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Even though this card was released in the most recent expansion, Fate's Voyage, Honest Croupier is already considered one of the weirdest, and probably one of the worst, cards in its region.

Really, its effect, which gives it stats, is incredibly difficult to play, extremely slow, and dependent on a very specific deckbuilding - which we've never explored.

To activate its effect, you need to play a card that costs the same as its attack power, which means you need to play a card that costs 1 mana, then 2, then 3, and so on and so forth.

Let's just admit that doing this in a ranked match is extremely rare, even more so if we're playing Bilgewater decks, which usually play 2 or 3 actions per turn, and also play multiple cards that cost 2 or 1.

Honest Croupier was popular only during the first day of Fate's Voyage, and then it was never once again seen anywhere.

It is a shame this card is the most recent card we've ever added to this series of articles covering forgotten cards.

Unfortunately, it was released in an expansion that focused too much on Bilgewater as an elemental region, and as a region that draws many cards due to Nilah's cards. Honest Croupier literally doesn't have any synergy with any Bilgewater card released on Fate's Voyage, and, if we're being honest, it doesn't have any synergy with any other card ever released for this region. For these reasons, it occupies our 3rd place, and is one of the most forgotten Bilgewater cards.

2 - Loaded Vessel

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Today, we'll do something different. Usually, for our first place, I look for a card in my collection which I particularly don't remember what it does, or remember when it was released.


But, today, that card will occupy our 2nd place because the card we added to our 1st spot is special and deserves to break the rules of this article.

Loaded Vessel is also one of the forgotten cards released in the Darkin Saga expansion, a cursed time for Bilgewater (what a surprise!).

The true reason why this spell is in our article is that it has the same theme as another spell in the game, Boomship: it is a powder-loaded boat.

Many players (me included) thought that these two cards were the same, even though they have completely different artworks and effects.

The idea with Loaded Vessel is to use it with Powder Kegs to boost the damage you'll deal to a unit, and then also increase the number of cards you'll draw next turn.

It is quite obvious why this card failed, right? It not only doesn't deal damage to the enemy Nexus, but it is also quite expensive, and doesn't draw you cards immediately.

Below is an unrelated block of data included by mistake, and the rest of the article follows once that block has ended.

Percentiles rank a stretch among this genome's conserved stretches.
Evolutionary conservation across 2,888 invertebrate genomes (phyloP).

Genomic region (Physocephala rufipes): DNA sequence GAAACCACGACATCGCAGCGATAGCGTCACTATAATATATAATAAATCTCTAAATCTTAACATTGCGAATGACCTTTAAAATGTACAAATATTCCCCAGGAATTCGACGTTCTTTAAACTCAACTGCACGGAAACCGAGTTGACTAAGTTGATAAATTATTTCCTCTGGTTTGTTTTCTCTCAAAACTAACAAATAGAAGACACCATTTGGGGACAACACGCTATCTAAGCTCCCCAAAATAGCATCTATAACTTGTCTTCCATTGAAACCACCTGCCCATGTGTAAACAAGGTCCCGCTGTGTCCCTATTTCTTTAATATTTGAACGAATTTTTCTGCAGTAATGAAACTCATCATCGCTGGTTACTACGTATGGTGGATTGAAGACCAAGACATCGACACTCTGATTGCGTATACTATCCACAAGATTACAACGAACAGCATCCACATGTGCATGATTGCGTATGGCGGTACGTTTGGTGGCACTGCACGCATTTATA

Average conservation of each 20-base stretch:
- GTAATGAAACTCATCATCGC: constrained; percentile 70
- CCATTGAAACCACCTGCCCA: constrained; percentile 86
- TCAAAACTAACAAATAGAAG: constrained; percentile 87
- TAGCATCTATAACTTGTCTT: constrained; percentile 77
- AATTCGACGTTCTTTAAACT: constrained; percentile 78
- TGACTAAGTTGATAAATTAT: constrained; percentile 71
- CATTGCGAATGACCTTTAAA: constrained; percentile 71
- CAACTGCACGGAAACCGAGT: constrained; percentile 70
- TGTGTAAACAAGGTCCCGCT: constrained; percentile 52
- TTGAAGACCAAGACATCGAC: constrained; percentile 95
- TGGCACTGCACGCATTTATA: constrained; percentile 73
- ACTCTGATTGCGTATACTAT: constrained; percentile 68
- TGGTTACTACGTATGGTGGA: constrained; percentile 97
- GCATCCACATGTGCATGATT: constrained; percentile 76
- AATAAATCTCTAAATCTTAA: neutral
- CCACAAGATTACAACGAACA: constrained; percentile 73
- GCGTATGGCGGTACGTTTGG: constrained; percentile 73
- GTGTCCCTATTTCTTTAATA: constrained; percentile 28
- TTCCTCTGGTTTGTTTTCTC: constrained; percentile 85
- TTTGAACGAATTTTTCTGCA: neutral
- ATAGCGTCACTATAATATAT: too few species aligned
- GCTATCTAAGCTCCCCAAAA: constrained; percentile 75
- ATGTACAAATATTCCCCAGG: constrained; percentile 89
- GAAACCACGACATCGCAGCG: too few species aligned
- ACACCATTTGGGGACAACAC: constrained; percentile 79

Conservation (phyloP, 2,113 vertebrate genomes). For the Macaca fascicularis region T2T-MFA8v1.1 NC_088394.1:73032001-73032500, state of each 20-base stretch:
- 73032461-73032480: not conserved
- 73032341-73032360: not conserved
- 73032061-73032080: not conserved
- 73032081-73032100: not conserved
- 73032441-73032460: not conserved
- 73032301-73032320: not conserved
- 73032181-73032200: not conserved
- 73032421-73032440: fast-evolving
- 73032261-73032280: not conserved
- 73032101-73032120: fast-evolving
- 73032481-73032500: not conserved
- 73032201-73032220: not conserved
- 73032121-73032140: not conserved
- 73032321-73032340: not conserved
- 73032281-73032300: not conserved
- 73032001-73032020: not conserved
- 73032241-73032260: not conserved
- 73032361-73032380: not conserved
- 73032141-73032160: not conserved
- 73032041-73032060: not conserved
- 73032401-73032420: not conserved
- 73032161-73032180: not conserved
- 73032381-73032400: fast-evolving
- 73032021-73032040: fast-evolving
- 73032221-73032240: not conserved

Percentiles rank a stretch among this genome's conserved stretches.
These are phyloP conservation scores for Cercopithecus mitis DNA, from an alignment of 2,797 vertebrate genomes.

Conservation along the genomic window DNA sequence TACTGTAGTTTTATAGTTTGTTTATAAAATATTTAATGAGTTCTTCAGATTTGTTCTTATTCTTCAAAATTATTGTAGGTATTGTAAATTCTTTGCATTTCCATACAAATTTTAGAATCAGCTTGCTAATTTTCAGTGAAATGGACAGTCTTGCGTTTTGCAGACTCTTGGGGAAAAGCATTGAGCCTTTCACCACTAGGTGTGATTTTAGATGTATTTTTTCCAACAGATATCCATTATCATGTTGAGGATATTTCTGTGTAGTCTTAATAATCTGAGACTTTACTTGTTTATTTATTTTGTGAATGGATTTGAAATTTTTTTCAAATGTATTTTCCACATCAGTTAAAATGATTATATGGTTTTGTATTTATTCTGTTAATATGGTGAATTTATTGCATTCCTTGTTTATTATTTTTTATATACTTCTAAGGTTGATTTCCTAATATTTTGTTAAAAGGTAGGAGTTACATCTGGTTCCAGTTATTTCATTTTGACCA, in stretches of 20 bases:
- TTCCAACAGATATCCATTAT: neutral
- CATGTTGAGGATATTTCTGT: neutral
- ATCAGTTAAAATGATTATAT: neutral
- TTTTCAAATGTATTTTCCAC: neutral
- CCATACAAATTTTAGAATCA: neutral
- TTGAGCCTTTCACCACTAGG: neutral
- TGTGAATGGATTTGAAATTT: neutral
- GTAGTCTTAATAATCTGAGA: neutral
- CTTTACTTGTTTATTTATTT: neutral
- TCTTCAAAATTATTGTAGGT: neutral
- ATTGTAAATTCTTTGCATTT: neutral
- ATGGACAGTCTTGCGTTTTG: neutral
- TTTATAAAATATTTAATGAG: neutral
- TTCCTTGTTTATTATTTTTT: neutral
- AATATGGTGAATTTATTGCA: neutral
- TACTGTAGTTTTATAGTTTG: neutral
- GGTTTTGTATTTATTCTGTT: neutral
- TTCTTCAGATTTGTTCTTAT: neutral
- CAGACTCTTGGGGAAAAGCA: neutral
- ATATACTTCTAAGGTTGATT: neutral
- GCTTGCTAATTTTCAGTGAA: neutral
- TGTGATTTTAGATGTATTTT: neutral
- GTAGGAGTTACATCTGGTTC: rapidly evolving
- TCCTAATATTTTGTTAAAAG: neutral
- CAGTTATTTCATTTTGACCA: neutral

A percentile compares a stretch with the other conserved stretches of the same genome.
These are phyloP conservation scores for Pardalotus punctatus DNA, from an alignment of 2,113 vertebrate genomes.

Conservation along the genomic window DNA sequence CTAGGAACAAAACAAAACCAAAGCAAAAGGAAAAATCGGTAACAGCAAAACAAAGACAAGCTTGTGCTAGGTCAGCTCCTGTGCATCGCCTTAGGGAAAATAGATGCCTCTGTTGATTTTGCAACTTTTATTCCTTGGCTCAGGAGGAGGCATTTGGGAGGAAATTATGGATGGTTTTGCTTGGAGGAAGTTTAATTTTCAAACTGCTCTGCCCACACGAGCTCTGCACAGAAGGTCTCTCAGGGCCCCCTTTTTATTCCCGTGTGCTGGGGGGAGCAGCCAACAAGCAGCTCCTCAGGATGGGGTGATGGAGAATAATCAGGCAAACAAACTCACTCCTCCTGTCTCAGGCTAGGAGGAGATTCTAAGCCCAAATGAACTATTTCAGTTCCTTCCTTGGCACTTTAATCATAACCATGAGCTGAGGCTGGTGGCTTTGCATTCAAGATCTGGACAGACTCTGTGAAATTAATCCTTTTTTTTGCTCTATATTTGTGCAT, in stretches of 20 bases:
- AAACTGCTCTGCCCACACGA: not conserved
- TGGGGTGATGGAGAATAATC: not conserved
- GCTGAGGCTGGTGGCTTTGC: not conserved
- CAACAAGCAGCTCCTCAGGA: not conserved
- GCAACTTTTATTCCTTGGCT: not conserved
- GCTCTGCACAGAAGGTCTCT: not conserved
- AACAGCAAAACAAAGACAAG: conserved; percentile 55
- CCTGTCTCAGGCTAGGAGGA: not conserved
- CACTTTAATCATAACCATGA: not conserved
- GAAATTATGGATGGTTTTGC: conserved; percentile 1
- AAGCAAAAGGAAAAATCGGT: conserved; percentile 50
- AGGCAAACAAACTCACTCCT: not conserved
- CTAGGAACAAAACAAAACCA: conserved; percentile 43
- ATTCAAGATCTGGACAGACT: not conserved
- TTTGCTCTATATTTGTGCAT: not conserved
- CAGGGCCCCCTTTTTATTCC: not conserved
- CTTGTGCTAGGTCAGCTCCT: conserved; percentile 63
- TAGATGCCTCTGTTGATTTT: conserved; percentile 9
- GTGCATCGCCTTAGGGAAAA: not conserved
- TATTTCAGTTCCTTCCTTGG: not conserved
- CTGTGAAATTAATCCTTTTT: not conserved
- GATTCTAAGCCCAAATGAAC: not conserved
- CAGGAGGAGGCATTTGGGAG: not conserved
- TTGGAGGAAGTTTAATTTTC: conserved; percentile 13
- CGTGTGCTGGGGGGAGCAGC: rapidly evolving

There are other cards in Bilgewater that draw you cards next turn, but they're all cheap and useful. Loaded Vessel forces you to use Powder Kegs as the main mechanic in your deck. But, as we all know, there aren't, currently, and for a long time now, Bilgewater decks that do that: Kegs are always a secondary mechanic, and usually come from either Gangplank or Dreadway Deckhand.

Nowadays, Bilgewater doesn't need expensive cards that draw cards for you, considering the Updraft mechanic is incredibly popular and draws us cards more efficiently than this card.

And, lastly, any and every damage spell that doesn't deal damage to the Nexus will hardly be popular in Bilgewater lists. Heavy Metal is an exception because it can also destroy equipment, and nothing else.

1 - Mystifying Magician

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This card was released in the Rising Tides expansion with Bilgewater itself, at a time Riot's entire philosophy regarding region identity was profoundly different from today.

At the time, Bilgewater was considered an aggressive region with RNG elements that allowed it to use cards from other regions. Nowadays, this is Bandle City's main region identity, but, at the time, only Bilgewater could steal, copy, and create cards from other regions.

Mystifying Magician has never been popular in any deck of any archetype because, even though the 5-cost unit pool has always been, historically, the best unit pool to tap into at random, the Magician itself is incredibly weak in terms of stats, and it is very expensive for its effect.

To this day, it is the only card that Transforms units in Bilgewater, and we've never had any support for its effect throughout the years.

This card strayed away from this region's identity ever since it was released, and it also broke the rules of this article. It occupies our first place as the most forgotten Bilgewater card simply because it is too old and unlike everything Bilgewater has always tried to do.

At the time Concurrent Timelines was popular, this card might even be interesting, but, unfortunately, Bilgewater has never been a support region for Timelines decks.


The main idea with Mystifying Magician has always been to Transform a cheap unit on your board into a bigger card with better stats. This, on one side, might even seem interesting, if you stop to think about it. But, in practice, it has never worked properly, and it isn't worth it to use a slot in your list on a 4-mana 2/2 cost that Transforms your allies into a random unit.

I remember I commented with my friends 4 years ago that this type of card is always a big question mark, considering we'll never know what the future of the game looks like. Maybe the game's 5-cost cards are incredibly, or terrible - we have no way to know. At the end of the day, we still don't know, considering we still don't use this card. And many don't even know it exists.